Under fire from critics, Louisiana Republican withdraws bill to make Bible the state book

A Republican state representative in Louisiana has pulled his controversial bill naming the Christian Bible as the official state book. According to NoLa.com, Rep. Thomas Carmody (R-Shreeveport) abandoned the effort because it had become "a distraction."

Carmody proposed the bill earlier this month, telling a state House committee that "It’s not to the exclusion of anyone else’s sacred literature. This is not about establishing an official religion of the state of Louisiana.”

The Committee passed the bill in an 8-to-5 vote, moving it forward for voting by the state Senate.

The bill's opponents, however, said that Carmody was unnecessarily courting litigation by proposing such a measure, which they say flies in the face of the First Amendment's separation of church and state.

State Rep. Wesley Bishop (D) said, “I think we’re going to open ourselves up to a lawsuit. You can’t adopt the Bible and not adopt Christianity.”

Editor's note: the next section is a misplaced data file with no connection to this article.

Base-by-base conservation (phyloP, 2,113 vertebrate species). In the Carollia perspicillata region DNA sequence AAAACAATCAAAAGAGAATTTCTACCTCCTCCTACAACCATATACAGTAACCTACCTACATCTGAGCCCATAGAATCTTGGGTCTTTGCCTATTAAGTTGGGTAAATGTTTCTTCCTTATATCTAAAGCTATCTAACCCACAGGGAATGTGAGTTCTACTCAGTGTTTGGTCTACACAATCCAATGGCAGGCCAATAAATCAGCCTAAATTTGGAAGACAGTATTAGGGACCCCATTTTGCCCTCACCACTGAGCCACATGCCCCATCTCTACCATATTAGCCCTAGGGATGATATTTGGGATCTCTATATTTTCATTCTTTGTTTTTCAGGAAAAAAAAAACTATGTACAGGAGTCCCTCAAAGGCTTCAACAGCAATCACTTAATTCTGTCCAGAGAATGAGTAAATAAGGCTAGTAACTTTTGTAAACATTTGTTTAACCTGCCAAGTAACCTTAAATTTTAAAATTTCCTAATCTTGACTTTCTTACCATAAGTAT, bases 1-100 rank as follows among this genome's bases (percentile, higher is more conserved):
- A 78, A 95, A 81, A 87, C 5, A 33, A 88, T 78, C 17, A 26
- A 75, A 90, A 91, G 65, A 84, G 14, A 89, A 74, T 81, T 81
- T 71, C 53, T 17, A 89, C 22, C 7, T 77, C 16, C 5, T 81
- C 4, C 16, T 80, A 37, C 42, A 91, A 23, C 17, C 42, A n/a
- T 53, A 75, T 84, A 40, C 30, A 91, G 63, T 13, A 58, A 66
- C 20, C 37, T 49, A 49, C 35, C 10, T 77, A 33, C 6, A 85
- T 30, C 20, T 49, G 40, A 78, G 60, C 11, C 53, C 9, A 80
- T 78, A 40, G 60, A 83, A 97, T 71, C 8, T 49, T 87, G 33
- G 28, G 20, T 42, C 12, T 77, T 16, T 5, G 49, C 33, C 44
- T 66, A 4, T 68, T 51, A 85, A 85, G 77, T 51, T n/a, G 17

Carmody's original proposal had been to designate a specific edition of the Bible that is held by the Louisiana State Museum's archives, but lawmakers amended the bill to include all editions of the Holy Bible.

The New Orleans Times-Picayune reported two weeks ago that many Louisiana residents were "shocked, embarrassed and concerned about their image nationally" in the wake of the bill's passage by the House Committee.

"The entire country is laughing at us," wrote one Times-Picayune commenter.

Another said, "There are already plenty of professional organizations, etc. that think twice about holding conferences in New Orleans due to ridiculousness like this...Eventually they'll stop coming, and we will all be able to thank the state legislature for the lost revenue and our well-deserved reputation."

[image via House.Louisiana.gov]